national origin. The Fort Worth Star Telegram quoted the
president of the
Texas Eagle Forum, who complained:
the law "is not only infringing upon persons' thoughts,
and attitudes and behaviors being controlled and dictated
in the state, but we're going to take innocent children
and teach them about immoral and unhealthy behavior."
The Governor of Arizona signed a bill repealing his
state's bans on cohabitation and consensual sex, stating
in a letter reprinted in the Arizona Republic: "The laws
that are repealed by HB 2016 are unenforced and
unenforceable. Keeping archaic laws...does not promote high
moral standards...it teaches the lesson that laws are made
to be broken. Moral standards are set by families and
those they turn to for guidance, such as religious and
community leaders. We learn much more from watching
their behavior than from any written laws or rules."
Presbyterian Church (USA) About to Meet Again
A May 8 Presbyterian News Service (PNS) release started: "Will
schism happen in the
Presbyterian Church (USA)? Most
observers think not, but the 213th General Assembly will
address a number of issues related to what the church's
constitution calls 'the peace, purity and unity of the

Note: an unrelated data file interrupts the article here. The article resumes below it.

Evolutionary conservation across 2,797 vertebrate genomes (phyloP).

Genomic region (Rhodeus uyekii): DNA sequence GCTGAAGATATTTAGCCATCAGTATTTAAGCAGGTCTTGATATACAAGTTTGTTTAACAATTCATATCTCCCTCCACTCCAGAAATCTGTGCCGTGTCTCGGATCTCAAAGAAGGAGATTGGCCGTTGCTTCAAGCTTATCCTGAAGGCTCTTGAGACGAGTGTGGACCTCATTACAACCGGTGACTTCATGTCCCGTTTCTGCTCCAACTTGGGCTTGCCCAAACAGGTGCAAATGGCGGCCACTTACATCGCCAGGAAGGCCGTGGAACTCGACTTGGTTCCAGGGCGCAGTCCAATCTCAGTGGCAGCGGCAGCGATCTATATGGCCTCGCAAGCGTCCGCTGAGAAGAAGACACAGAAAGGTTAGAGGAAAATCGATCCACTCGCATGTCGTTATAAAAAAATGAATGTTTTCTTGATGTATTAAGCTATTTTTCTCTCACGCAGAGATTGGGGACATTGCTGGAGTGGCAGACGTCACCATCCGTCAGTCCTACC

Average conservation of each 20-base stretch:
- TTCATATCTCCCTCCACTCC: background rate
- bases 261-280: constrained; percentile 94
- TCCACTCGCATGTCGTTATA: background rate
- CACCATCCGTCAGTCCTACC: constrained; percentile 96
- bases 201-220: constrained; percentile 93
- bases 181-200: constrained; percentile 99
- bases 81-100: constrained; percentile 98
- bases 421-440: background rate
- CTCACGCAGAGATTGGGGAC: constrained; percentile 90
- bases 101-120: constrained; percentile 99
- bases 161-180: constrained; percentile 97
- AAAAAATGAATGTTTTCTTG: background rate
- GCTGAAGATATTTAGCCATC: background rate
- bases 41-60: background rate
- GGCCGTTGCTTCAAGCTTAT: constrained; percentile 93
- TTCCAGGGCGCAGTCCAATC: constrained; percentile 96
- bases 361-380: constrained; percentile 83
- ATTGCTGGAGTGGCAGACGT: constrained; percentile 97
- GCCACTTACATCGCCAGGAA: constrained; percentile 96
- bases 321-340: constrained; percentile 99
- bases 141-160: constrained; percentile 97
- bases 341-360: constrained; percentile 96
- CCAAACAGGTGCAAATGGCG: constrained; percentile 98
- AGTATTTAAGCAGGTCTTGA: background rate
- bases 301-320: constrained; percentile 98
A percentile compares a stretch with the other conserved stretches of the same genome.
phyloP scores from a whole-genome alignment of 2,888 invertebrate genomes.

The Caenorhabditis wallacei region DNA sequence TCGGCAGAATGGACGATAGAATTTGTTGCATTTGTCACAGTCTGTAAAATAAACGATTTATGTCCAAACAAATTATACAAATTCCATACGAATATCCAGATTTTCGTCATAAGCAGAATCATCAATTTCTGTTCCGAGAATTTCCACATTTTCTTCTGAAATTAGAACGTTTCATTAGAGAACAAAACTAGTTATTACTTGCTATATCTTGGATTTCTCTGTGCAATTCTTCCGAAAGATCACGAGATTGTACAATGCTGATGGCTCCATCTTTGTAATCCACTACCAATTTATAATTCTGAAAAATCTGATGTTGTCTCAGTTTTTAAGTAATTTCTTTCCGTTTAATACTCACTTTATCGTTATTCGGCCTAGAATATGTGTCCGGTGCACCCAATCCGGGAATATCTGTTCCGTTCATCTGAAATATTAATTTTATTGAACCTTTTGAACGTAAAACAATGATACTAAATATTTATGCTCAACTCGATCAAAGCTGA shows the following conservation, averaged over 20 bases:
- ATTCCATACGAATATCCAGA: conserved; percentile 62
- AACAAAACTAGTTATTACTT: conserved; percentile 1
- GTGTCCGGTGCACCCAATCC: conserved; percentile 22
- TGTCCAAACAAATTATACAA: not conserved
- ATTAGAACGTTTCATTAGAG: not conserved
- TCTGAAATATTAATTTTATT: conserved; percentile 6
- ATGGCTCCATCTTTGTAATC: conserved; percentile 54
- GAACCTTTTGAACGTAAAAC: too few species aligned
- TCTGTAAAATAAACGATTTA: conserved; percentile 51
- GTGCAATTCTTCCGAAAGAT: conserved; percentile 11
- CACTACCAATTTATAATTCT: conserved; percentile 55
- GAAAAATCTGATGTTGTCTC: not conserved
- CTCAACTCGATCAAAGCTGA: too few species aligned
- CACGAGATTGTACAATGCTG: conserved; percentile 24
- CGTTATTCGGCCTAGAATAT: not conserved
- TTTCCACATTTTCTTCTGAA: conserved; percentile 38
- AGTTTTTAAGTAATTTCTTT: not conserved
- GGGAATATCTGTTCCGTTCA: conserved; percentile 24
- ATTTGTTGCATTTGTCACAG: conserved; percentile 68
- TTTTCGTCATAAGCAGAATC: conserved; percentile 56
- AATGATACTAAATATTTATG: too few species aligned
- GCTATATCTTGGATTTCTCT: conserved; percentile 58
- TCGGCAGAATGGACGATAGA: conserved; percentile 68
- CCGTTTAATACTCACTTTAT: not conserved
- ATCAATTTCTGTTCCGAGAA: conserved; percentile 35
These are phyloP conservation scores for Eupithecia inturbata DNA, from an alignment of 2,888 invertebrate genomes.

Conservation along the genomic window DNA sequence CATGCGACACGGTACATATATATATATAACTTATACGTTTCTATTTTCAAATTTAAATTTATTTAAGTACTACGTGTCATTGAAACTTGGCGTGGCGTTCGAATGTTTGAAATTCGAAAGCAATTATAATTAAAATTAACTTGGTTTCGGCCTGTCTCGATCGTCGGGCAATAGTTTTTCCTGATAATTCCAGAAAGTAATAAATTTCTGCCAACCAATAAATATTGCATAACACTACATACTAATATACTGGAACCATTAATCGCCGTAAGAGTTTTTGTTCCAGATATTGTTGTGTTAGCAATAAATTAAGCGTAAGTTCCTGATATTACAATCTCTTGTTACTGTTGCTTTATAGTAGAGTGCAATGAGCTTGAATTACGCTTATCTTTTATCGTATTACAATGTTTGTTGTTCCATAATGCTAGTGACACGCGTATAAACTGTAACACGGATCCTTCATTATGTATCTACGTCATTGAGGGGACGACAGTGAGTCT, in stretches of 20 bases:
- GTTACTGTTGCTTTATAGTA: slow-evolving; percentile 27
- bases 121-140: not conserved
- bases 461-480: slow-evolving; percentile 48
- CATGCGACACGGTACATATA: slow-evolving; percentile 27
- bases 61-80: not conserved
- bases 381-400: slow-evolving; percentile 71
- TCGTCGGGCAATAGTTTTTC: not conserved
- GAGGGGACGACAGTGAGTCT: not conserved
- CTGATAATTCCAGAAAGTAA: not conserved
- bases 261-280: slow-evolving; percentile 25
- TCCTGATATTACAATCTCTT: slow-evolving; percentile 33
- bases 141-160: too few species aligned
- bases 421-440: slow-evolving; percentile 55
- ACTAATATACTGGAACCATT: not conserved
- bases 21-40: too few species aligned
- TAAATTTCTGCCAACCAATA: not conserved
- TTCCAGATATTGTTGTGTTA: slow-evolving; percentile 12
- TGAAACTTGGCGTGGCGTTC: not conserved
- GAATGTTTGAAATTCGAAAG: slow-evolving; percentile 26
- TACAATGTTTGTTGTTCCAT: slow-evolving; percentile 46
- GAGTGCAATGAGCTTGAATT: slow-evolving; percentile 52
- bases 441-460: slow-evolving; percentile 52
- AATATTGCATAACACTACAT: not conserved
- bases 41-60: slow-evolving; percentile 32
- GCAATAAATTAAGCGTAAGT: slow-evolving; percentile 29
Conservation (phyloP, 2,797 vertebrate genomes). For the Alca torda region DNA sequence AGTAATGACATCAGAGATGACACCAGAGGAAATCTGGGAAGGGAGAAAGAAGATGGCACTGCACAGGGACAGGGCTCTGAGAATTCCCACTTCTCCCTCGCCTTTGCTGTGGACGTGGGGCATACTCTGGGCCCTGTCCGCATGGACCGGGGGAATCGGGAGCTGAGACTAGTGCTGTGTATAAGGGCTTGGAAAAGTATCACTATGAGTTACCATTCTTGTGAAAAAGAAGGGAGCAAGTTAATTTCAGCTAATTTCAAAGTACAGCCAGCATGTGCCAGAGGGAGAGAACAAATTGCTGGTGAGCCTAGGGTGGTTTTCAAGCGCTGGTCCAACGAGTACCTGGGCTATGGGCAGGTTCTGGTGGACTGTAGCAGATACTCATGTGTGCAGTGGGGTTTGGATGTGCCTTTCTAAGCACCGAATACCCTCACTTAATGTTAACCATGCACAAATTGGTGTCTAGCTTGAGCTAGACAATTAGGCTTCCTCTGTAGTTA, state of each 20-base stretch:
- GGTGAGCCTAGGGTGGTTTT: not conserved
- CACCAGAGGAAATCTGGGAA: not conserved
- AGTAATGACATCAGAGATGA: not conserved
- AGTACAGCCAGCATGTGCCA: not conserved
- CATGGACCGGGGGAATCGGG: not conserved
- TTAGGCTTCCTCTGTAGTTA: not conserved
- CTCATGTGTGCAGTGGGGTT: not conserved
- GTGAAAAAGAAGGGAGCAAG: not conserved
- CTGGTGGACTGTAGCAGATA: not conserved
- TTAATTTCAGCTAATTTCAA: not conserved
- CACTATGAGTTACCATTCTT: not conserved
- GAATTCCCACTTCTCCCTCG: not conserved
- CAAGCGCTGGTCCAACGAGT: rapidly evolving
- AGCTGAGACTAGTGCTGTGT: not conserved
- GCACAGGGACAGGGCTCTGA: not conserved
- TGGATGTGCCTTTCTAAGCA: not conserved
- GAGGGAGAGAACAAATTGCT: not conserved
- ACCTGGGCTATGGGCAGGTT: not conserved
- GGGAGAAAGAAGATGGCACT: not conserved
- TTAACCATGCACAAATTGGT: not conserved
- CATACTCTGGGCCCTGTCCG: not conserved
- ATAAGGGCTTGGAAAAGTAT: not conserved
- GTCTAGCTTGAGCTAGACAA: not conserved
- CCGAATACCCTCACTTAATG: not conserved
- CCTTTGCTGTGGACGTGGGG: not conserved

Another background piece from PNS mentions that
four presbyteries have submitted overtures dealing with
abortion, including the
Presbytery of Donegal, in
Lancaster County, PA, which "is asking for a biblical and
theological study of the issue of abortion, arguing that
previous policies have been developed on the basis of
sociological and public policy concerns."
The Presbytery of San Joaquin has proposed that the
national ministries division "offer transformational
resources to those who struggle with sexual purity."
There are a large number of overtures related to
G-6.016b (the rule designed to forbid ordination to those
who engage in sexual behavior outside of mixed-gender
marriage). The Presbytery of Memphis has proposed
adding G-6.016c: "The provisions of G-6.0106b and this
G-6.0106c shall not be interpreted to permit the
ordination of practicing, self-affirmed, non-repentant
homosexuals." The Eastern Korean Presbytery has proposed a
moratorium on issues of sexuality and ordination. The
Presbytery of Denver has proposed the formation of a
commission to make recommendations to recognize the
anti-gay positions of the church as the church's "teaching
position," while leaving ordination decisions to the
examining bodies. The Presbytery of Baltimore has
proposed that the General Assembly recognize that
"reasonable Christians" can conclude that the portions of the
Book of Order forbidding discrimination, listing
ordination as a right of membership, giving congregations the
right to elect their own elders, and forbidding ordination
to some people on the basis of orientation are in conflict.
The Presbytery of Santa Fe proposes leaving the existing
language intact, but adding a conscience waiver. The
Presbytery of the Hudson River proposes an application
process for conscience waivers. The Presbytery of
mid-Kentucky, the Presbytery of the Western Reserve, the
Presbytery of Chicago, the Presbytery of the Heartland,
and the Presbytery of Newton have proposed four
different amendments striking the existing G-6.006b and
adding language leaving ordination requirements to the